United States District Court, W.D. North Carolina, Statesville Division
RICHARD L. VOORHEES, District Judge.
THIS MATTER is before the Court upon Motions to Dismiss by Defendants Denise Lockett (Doc. 14), Kelsey Graff, Celia Pistolis, and Legal Aid of North Carolina, Inc. ("LANC") (Doc. 6), Dana Crawford and Wanda Smith (Doc. 2), and Judges Theodore McEntire, William A. Leavell, III, Robert Alexander Banne Lyrely, Robert G. Horne, and District Attorney Gerald W. Wilson, and Assistant District Attorney Meredith R. Roberts. (Doc. 10.)
Pro Se Plaintiff Jason Wesley Hoyle filed his Complaint against Defendants on February 22, 2012. (Doc. 1). Jason Hoyle's ("Hoyle") claims are made under 42 U.S.C. § 1983 and arise out of and are connected to proceedings leading to an ex parte protective order being entered against him on February 9, 2010. (Doc. 1 at 1.) The opposing party in the state action was Evelyn R. Newberry (Newberry"). (Doc. 1 at 18.)
II. STANDARD OF REVIEW
All Defendants have moved to dismiss Hoyle's claims under Rule 12(b)(6) of the Federal Rules of Civil Procedure. "A motion to dismiss under Rule 12(b)(6) tests the sufficiency of a complaint; importantly, it does not resolve contests surrounding the facts, the merits of a claim, or the applicability of defenses." Republican Party of N. Carolina v. Martin, 980 F.2d 943, 952 (4th Cir. 1992) (citing 5A Charles A. Wright & Arthur R. Miller, Federal Practice and Procedure § 1356 (1990)). "To survive a motion to dismiss, a complaint must contain sufficient factual matter, accepted as true, to state a claim to relief that is plausible on its face.'" Ashcroft v. Iqbal, 556 U.S. 662, 678 (2009)(quoting Bell Atlantic Corp. v. Twombly, 550 U.S. 544, 550 (2007)). The facial plausibility standard requires "the plaintiff to articulate facts, when accepted as true, that show' that the plaintiff has stated a claim entitling him to relief." Francis v. Giacomelli, 588 F.3d 186, 193 (4th Cir. 2009)(quoting Twombly, 550 U.S. at 570.) "To emphasize the Federal Rules' requirements for stating claims that are warranted and therefore form a plausible basis for relief, the Supreme Court has held that a complaint must contain more than labels and conclusions, and a formulaic recitation of the elements of a cause of action will not do.'" Id.
Where the Plaintiff is proceeding pro se, as Hoyle is here, courts will construe the pleadings liberally in order to allow for the development of a potentially meritorious claim. Boag v. MacDougall, 454 U.S. 364, 365 (1982) (citing Gordon v. Leeke, 574 F.2d 1147, 1151 (4th Cir.1978)). However, this principle is not without limits, and the proper role of the district court is that of a legitimate advisor, and not as an advocate for the plaintiff. Beaudett v. City of Hampton, 775 F.2d 1274, 1278 (4th Cir. 1985)(citing Gordon, 574 F.2d at 1151).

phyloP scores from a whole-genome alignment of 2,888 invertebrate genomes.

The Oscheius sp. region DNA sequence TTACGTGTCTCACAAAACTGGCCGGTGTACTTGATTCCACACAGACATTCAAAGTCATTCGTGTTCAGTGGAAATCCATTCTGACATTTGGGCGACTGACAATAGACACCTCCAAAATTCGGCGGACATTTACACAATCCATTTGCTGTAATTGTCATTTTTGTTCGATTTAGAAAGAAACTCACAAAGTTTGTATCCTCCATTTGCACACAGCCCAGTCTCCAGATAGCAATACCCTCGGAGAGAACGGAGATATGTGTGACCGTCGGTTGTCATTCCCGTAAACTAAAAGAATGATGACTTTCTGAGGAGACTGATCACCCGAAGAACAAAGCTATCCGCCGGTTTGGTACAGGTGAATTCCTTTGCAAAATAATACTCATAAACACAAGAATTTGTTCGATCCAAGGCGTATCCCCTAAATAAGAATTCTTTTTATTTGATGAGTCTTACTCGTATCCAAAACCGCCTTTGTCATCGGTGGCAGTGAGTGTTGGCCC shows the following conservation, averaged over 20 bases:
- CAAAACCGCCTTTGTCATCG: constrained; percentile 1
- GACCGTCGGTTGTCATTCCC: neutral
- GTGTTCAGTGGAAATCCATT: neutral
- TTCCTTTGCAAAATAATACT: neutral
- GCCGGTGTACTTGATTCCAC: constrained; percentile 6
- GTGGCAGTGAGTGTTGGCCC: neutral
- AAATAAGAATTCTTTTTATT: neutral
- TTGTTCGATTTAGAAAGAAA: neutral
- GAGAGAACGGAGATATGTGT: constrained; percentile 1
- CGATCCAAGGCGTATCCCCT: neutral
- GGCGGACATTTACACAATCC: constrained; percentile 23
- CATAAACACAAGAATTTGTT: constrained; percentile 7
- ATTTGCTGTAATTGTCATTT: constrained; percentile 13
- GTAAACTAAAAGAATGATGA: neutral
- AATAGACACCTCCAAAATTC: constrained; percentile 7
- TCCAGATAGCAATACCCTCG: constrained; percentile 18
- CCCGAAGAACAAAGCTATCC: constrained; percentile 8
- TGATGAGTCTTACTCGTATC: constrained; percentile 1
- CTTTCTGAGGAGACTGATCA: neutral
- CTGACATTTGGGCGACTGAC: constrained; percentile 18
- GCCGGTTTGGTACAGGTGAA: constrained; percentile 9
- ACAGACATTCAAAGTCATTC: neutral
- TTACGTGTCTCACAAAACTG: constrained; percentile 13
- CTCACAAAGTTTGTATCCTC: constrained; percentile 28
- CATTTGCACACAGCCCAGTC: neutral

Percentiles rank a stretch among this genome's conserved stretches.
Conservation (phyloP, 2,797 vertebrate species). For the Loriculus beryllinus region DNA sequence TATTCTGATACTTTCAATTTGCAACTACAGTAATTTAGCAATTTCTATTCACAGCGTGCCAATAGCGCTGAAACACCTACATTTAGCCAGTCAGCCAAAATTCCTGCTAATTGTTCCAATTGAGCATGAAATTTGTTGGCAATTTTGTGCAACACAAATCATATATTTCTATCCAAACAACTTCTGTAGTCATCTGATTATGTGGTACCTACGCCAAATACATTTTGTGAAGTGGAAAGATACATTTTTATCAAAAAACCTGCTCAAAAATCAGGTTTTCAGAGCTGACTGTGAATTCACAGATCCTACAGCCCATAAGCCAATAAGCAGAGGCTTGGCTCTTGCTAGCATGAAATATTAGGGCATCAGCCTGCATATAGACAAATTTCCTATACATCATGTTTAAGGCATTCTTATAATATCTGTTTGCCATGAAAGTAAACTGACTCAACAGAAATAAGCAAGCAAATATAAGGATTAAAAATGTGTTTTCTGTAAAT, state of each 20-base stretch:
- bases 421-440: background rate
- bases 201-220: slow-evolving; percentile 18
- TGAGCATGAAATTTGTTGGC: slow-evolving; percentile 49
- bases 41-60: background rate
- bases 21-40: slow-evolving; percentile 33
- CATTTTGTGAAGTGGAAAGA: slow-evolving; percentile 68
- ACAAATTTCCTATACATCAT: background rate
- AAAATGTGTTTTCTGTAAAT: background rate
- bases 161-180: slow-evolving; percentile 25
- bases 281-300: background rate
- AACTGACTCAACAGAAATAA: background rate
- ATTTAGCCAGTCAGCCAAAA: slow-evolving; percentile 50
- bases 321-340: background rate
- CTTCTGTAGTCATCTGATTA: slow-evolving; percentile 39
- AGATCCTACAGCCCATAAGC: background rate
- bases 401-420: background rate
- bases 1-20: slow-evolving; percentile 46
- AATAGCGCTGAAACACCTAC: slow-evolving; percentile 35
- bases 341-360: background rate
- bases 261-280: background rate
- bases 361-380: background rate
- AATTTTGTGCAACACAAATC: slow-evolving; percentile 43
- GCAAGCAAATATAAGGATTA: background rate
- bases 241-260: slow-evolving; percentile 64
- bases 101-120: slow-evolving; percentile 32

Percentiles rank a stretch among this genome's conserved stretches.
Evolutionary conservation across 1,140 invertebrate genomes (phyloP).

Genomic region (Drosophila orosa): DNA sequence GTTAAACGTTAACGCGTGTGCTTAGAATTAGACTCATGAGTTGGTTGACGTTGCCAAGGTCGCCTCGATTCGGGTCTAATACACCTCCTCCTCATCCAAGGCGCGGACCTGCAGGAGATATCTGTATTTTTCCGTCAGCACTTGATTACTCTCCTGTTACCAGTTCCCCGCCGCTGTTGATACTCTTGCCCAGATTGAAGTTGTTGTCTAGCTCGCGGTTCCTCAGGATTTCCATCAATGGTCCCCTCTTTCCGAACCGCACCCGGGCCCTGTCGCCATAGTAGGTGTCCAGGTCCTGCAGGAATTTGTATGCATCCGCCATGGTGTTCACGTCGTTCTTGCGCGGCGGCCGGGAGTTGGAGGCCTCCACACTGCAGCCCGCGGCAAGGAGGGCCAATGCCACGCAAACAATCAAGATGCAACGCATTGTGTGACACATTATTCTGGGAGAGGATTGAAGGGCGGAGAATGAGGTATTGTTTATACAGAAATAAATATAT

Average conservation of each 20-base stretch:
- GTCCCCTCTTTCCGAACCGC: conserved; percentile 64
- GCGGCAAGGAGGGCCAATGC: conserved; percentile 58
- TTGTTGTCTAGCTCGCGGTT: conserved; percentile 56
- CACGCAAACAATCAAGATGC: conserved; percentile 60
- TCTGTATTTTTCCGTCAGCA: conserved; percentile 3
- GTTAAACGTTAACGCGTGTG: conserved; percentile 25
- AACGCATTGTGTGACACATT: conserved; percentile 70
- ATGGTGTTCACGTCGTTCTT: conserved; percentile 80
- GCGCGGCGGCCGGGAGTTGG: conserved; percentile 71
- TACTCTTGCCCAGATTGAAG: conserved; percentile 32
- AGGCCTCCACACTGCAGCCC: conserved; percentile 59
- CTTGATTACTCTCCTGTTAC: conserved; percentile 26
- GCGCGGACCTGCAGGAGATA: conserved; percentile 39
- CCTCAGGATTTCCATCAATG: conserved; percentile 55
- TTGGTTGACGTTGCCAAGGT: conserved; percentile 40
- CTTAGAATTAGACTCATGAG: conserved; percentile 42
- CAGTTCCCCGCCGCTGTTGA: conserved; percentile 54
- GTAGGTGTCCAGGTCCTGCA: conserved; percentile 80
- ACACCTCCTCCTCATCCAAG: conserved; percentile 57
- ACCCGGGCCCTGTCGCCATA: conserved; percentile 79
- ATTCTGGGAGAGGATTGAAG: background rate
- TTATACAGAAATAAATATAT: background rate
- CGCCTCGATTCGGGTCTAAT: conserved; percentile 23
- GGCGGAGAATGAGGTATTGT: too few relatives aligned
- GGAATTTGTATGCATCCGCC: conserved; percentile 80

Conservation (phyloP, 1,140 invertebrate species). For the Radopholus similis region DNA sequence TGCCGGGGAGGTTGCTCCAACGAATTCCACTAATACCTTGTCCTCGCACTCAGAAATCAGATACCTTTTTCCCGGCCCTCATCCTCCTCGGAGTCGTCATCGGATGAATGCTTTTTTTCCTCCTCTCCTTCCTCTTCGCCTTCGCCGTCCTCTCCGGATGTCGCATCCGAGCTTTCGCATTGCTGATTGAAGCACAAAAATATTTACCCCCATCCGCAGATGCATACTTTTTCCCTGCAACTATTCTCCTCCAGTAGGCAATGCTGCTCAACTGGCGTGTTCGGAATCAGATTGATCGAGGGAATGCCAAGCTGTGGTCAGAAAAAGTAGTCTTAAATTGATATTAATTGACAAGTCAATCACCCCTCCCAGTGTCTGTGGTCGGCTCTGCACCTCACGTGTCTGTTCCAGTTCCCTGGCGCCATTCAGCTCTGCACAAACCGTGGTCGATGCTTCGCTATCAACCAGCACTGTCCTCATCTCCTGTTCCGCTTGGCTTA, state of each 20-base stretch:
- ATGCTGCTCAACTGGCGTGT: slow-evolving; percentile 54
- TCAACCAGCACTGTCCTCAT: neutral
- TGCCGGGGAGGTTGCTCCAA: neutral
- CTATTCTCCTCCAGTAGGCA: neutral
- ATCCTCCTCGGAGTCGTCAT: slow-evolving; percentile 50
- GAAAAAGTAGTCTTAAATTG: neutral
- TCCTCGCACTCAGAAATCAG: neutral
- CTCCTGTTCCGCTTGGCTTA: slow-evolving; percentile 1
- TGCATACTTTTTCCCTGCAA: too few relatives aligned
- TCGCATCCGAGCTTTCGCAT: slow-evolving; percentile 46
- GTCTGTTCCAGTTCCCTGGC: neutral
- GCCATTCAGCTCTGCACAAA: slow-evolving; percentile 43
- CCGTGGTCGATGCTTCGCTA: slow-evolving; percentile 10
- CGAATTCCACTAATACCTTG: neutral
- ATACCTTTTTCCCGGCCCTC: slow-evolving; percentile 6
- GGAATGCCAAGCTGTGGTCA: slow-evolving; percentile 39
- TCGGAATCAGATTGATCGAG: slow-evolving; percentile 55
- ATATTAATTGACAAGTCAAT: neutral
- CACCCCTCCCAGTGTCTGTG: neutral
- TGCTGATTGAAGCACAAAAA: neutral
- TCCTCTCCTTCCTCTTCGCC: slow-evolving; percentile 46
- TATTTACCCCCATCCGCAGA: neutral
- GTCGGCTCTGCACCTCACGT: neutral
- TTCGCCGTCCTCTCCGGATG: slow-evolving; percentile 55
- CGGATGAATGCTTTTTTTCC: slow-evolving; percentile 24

a. CLAIMS AGAINST LANC, LOCKETT, GRAFF, and PISTOLIS
Hoyle's claims under Section 1983 against LANC, and Denise Lockett ("Lockett"), Kelsey Graff ("Graff"), and Celia Pistolis ("Pistolis"), as employees of LANC will be dismissed.
A claim under Section 1983 requires the plaintiff to show that he has been deprived of a right secured by the Constitution, by a person who was acting under color of state law. Am. Mfrs. Mut. Ins. Co. v. Sullivan, 526 U.S. 40, 49, 119 S.Ct. 977, 985 (1999). The requirement that a defendant act under color of state law is equivalent to the Fourteenth Amendment's state-action requirement. United States v. Price, 383 U.S. 787, 794 n. 7 (1996); Watts-Means v. Prince George's Family Crisis Ctr., 7 F.3d 40, 43 n. 5 (4th Cir. 1993).
Under Color of State Law Requirement
Acts by private entities, like LANC and its employees, are considered state action only if there is a "such a close nexus between the State and the challenged action' that seemingly private behavior may fairly be treated as that of the State itself.'" Brentwood Acad. V. Tenn. Secondary Sch. Athletic Ass'n, 531 U.S. 288, 295 (2000) (citation omitted). This is possible in four instances: 1) where the action is coerced by the state; 2) when the state delegates to the private actor a responsibility that it has a Constitutional duty to perform; 3) when the state delegates to the private actor a traditionally and exclusively public function; or 4) when the state assists a private actor in enforcing the private actor's rights. Watts-Means v. Prince George's Family Crisis Ctr., 7 F.3d 40, 43 (4th Cir. 1993).
Hoyle alleges that LANC acted under color of state law because LANC is a legal services program that receives state funding. In Barbero v. Catawba Valley Legal Services, the Court held that "the fact that federal and state funds are provided to [Catawba Legal Services, Inc.] is not sufficient" to show state action. Barbero v. Catawba Valley Legal Servs., Inc., CIV. 4:94CV115, 1995 WL 757738 (W.D. N.C. Sept. 21, 1995). This holding is consistent with those of the Second Circuit in a suit against LANC's sister organization, Legal Aid of New York. Graseck v. Mauceri, 582 F.2d 203, 209-12 (2nd Cir. 1978); see also Lefcourt v. Legal Aid Society, 445 F.2d 1150, 1155-56 (2nd Cir. 1971) (similar holding in suit against Legal Aid Society of New York). Hoyle has presented no other facts ...